Apple didn't become the world's most valuable company by accident. It's incredibly well-run and staffed with top-flight tech talent.
Yet that doesn't save the company from the occasional idiotic move. This has been seen most recently in a handful of iPhone apps approved by the company and subsequently pulled from the App Store after protests.
And now we have -- or at least the French had -- "Jew or not Jew," a riotous app that helps users determine which French politicians and celebrities are Jewish. Because, you know, that really matters.
Apple yanked the app from its App Store in France after objections from activist groups in that country, the Wall Street Journal reports:
"The app violates local law and is no longer available in the app store in France," Apple spokesperson Tom Neumayr said.
The French law makes it illegal to identify a person's religion "without their consent or the compiling of information about people’s religious beliefs," according to the WSJ.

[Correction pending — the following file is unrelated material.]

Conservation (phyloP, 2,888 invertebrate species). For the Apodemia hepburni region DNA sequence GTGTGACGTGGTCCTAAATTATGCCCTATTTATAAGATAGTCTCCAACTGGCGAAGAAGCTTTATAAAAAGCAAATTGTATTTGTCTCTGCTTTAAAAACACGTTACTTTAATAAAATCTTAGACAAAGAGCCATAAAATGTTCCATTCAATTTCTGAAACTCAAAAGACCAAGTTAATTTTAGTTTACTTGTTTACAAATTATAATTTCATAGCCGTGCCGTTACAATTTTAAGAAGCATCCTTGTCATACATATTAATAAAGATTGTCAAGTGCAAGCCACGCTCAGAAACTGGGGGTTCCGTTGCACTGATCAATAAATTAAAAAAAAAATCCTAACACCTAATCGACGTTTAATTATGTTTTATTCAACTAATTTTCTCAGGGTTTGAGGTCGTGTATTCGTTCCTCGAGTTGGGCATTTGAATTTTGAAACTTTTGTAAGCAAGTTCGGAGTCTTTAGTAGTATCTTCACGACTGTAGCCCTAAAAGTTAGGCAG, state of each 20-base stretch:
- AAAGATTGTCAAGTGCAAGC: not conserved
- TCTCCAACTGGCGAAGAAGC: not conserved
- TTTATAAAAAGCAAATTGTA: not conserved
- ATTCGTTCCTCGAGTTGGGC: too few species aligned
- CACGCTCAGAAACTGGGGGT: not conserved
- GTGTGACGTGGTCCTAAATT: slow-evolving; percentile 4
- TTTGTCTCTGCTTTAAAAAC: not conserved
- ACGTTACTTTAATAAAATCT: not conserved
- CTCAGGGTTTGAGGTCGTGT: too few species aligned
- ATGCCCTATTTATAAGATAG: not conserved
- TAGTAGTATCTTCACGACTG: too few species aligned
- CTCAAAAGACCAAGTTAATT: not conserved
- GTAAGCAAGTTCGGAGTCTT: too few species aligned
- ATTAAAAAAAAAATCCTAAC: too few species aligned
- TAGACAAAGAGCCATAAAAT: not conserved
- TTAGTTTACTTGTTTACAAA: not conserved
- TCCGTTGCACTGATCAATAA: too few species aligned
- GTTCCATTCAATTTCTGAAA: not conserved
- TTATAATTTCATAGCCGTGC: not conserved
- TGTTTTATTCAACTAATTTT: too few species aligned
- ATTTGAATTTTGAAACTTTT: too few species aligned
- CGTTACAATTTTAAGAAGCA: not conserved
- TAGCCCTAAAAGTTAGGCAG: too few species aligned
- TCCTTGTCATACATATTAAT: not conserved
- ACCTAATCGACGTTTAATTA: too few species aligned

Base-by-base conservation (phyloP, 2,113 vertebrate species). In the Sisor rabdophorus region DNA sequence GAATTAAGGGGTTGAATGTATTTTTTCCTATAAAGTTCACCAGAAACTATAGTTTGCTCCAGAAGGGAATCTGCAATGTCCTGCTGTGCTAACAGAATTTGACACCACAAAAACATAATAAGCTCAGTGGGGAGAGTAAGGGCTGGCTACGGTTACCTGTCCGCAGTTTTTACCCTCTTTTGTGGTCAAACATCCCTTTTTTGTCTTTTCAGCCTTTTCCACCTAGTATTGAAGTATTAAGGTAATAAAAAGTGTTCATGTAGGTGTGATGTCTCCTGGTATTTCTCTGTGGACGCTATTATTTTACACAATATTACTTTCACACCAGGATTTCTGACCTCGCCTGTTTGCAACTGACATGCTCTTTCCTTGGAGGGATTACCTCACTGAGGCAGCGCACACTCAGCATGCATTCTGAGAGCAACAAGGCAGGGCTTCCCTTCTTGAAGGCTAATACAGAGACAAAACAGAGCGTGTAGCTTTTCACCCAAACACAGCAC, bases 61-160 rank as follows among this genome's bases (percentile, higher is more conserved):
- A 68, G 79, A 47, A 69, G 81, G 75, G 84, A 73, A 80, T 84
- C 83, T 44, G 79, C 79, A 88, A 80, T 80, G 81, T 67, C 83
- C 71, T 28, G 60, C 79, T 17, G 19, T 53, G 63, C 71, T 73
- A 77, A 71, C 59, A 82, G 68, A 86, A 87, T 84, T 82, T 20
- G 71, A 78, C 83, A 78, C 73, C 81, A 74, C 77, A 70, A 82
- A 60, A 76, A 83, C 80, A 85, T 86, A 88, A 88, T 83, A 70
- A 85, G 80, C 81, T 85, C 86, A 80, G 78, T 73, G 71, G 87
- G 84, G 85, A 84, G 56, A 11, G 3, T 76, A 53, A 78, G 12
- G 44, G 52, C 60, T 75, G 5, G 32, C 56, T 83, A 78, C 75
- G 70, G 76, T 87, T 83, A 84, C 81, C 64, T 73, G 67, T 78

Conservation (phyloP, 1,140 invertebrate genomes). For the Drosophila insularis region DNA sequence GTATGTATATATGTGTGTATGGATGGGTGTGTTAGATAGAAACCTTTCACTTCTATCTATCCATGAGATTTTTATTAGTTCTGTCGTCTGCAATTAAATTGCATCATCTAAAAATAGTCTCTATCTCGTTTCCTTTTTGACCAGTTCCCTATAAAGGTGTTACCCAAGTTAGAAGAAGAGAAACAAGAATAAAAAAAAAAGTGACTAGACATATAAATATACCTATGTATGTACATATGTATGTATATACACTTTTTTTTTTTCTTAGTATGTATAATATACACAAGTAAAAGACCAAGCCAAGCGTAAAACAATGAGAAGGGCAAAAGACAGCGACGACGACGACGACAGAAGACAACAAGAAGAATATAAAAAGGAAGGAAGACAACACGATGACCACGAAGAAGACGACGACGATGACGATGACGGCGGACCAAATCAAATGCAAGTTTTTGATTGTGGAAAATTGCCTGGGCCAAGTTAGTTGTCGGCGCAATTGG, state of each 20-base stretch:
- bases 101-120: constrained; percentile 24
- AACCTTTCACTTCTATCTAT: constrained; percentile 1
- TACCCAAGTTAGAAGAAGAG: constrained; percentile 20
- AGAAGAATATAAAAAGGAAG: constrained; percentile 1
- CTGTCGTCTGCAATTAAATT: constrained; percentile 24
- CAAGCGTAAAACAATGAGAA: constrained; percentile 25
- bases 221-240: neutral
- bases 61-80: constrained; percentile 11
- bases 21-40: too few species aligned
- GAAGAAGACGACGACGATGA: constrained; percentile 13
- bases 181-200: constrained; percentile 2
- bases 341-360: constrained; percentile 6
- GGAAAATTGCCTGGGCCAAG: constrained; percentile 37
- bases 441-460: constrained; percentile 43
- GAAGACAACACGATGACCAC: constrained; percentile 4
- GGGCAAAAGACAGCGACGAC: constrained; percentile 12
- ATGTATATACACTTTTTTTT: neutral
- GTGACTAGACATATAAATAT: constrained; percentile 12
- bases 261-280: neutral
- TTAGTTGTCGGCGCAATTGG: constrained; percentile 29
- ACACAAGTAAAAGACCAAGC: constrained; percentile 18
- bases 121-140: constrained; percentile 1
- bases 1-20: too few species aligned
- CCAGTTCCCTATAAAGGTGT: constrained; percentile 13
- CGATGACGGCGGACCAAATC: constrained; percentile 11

One could argue that such a law is heavy-handed and would be a violation of the First Amendment in the U.S. Fair enough.
Indeed, the app, which launched early last month, still is available in Apple's U.S. App Store and elsewhere.
But to me the issue isn't a legal one; it's about common sense. And someone at Apple clearly is lacking in that department.
The fact that Apple is flooded with app submissions really is no excuse. How hard is it -- and how long should it take -- to determine that a "gay cure," "baby shaking" or "Jew or not Jew" app is a bad idea? Are these such tough calls?
Further, one would assume that apps must go through more than one person before being green-lighted. If that's not the case, then clearly that's a flaw in the process that Apple should address.